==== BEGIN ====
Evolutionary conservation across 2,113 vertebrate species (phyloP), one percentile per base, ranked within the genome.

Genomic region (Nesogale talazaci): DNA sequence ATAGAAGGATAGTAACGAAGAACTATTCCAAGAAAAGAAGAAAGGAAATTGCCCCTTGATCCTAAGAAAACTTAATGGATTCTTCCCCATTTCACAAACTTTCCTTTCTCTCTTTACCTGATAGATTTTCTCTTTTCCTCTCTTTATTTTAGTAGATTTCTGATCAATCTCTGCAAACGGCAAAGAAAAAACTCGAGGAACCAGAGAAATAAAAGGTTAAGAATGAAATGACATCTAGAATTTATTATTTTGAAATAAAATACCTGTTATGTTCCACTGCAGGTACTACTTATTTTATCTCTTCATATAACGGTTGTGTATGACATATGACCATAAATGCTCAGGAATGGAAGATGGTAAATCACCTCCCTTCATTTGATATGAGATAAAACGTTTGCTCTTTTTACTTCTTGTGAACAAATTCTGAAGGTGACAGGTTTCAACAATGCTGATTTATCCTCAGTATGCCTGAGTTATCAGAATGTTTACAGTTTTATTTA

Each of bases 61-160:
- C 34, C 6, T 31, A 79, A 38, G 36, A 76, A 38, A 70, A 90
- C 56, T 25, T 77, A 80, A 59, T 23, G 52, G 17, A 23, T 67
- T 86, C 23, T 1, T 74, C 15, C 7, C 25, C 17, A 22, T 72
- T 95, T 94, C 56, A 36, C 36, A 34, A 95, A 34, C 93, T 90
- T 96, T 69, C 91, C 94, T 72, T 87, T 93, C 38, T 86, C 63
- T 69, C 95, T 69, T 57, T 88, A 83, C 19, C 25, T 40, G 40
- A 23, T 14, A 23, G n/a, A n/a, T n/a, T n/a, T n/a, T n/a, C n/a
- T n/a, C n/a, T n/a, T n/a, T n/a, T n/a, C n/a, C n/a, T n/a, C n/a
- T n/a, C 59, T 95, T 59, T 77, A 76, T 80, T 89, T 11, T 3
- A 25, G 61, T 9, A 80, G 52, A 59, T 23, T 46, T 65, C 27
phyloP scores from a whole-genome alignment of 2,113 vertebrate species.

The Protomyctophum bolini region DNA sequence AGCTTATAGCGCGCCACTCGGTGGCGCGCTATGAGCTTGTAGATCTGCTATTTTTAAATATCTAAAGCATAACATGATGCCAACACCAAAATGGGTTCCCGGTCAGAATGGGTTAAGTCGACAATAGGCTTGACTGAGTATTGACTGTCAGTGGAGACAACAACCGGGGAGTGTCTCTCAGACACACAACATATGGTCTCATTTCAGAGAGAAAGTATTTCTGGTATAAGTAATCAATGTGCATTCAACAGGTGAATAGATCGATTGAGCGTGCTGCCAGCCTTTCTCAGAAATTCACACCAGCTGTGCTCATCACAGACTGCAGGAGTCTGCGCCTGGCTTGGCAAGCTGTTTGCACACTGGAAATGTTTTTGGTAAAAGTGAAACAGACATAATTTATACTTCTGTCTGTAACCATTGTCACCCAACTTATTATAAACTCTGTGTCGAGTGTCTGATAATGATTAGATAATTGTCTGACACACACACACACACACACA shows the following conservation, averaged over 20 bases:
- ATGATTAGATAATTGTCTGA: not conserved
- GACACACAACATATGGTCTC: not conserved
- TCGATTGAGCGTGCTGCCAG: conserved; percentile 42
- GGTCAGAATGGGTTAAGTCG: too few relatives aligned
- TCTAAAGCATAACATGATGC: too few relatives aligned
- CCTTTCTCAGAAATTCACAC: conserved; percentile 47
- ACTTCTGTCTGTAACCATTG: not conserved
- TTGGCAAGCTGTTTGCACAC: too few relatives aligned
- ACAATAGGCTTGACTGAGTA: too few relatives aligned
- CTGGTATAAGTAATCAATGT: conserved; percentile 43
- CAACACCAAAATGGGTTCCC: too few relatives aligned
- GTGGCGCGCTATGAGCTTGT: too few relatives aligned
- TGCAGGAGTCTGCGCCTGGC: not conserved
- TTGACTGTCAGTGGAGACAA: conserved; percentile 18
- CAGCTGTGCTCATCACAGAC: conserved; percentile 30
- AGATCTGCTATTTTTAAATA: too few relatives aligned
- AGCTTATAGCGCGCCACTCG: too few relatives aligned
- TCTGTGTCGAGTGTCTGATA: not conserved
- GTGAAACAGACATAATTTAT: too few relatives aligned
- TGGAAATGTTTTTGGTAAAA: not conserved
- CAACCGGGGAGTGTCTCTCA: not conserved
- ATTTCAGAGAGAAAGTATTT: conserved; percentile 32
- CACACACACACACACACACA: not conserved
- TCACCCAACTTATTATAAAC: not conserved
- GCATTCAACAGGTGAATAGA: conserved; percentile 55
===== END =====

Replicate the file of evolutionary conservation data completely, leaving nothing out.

Evolutionary conservation across 2,113 vertebrate species (phyloP), one percentile per base, ranked within the genome.

Genomic region (Nesogale talazaci): DNA sequence ATAGAAGGATAGTAACGAAGAACTATTCCAAGAAAAGAAGAAAGGAAATTGCCCCTTGATCCTAAGAAAACTTAATGGATTCTTCCCCATTTCACAAACTTTCCTTTCTCTCTTTACCTGATAGATTTTCTCTTTTCCTCTCTTTATTTTAGTAGATTTCTGATCAATCTCTGCAAACGGCAAAGAAAAAACTCGAGGAACCAGAGAAATAAAAGGTTAAGAATGAAATGACATCTAGAATTTATTATTTTGAAATAAAATACCTGTTATGTTCCACTGCAGGTACTACTTATTTTATCTCTTCATATAACGGTTGTGTATGACATATGACCATAAATGCTCAGGAATGGAAGATGGTAAATCACCTCCCTTCATTTGATATGAGATAAAACGTTTGCTCTTTTTACTTCTTGTGAACAAATTCTGAAGGTGACAGGTTTCAACAATGCTGATTTATCCTCAGTATGCCTGAGTTATCAGAATGTTTACAGTTTTATTTA

Each of bases 61-160:
- C 34, C 6, T 31, A 79, A 38, G 36, A 76, A 38, A 70, A 90
- C 56, T 25, T 77, A 80, A 59, T 23, G 52, G 17, A 23, T 67
- T 86, C 23, T 1, T 74, C 15, C 7, C 25, C 17, A 22, T 72
- T 95, T 94, C 56, A 36, C 36, A 34, A 95, A 34, C 93, T 90
- T 96, T 69, C 91, C 94, T 72, T 87, T 93, C 38, T 86, C 63
- T 69, C 95, T 69, T 57, T 88, A 83, C 19, C 25, T 40, G 40
- A 23, T 14, A 23, G n/a, A n/a, T n/a, T n/a, T n/a, T n/a, C n/a
- T n/a, C n/a, T n/a, T n/a, T n/a, T n/a, C n/a, C n/a, T n/a, C n/a
- T n/a, C 59, T 95, T 59, T 77, A 76, T 80, T 89, T 11, T 3
- A 25, G 61, T 9, A 80, G 52, A 59, T 23, T 46, T 65, C 27
phyloP scores from a whole-genome alignment of 2,113 vertebrate species.

The Protomyctophum bolini region DNA sequence AGCTTATAGCGCGCCACTCGGTGGCGCGCTATGAGCTTGTAGATCTGCTATTTTTAAATATCTAAAGCATAACATGATGCCAACACCAAAATGGGTTCCCGGTCAGAATGGGTTAAGTCGACAATAGGCTTGACTGAGTATTGACTGTCAGTGGAGACAACAACCGGGGAGTGTCTCTCAGACACACAACATATGGTCTCATTTCAGAGAGAAAGTATTTCTGGTATAAGTAATCAATGTGCATTCAACAGGTGAATAGATCGATTGAGCGTGCTGCCAGCCTTTCTCAGAAATTCACACCAGCTGTGCTCATCACAGACTGCAGGAGTCTGCGCCTGGCTTGGCAAGCTGTTTGCACACTGGAAATGTTTTTGGTAAAAGTGAAACAGACATAATTTATACTTCTGTCTGTAACCATTGTCACCCAACTTATTATAAACTCTGTGTCGAGTGTCTGATAATGATTAGATAATTGTCTGACACACACACACACACACACA shows the following conservation, averaged over 20 bases:
- ATGATTAGATAATTGTCTGA: not conserved
- GACACACAACATATGGTCTC: not conserved
- TCGATTGAGCGTGCTGCCAG: conserved; percentile 42
- GGTCAGAATGGGTTAAGTCG: too few relatives aligned
- TCTAAAGCATAACATGATGC: too few relatives aligned
- CCTTTCTCAGAAATTCACAC: conserved; percentile 47
- ACTTCTGTCTGTAACCATTG: not conserved
- TTGGCAAGCTGTTTGCACAC: too few relatives aligned
- ACAATAGGCTTGACTGAGTA: too few relatives aligned
- CTGGTATAAGTAATCAATGT: conserved; percentile 43
- CAACACCAAAATGGGTTCCC: too few relatives aligned
- GTGGCGCGCTATGAGCTTGT: too few relatives aligned
- TGCAGGAGTCTGCGCCTGGC: not conserved
- TTGACTGTCAGTGGAGACAA: conserved; percentile 18
- CAGCTGTGCTCATCACAGAC: conserved; percentile 30
- AGATCTGCTATTTTTAAATA: too few relatives aligned
- AGCTTATAGCGCGCCACTCG: too few relatives aligned
- TCTGTGTCGAGTGTCTGATA: not conserved
- GTGAAACAGACATAATTTAT: too few relatives aligned
- TGGAAATGTTTTTGGTAAAA: not conserved
- CAACCGGGGAGTGTCTCTCA: not conserved
- ATTTCAGAGAGAAAGTATTT: conserved; percentile 32
- CACACACACACACACACACA: not conserved
- TCACCCAACTTATTATAAAC: not conserved
- GCATTCAACAGGTGAATAGA: conserved; percentile 55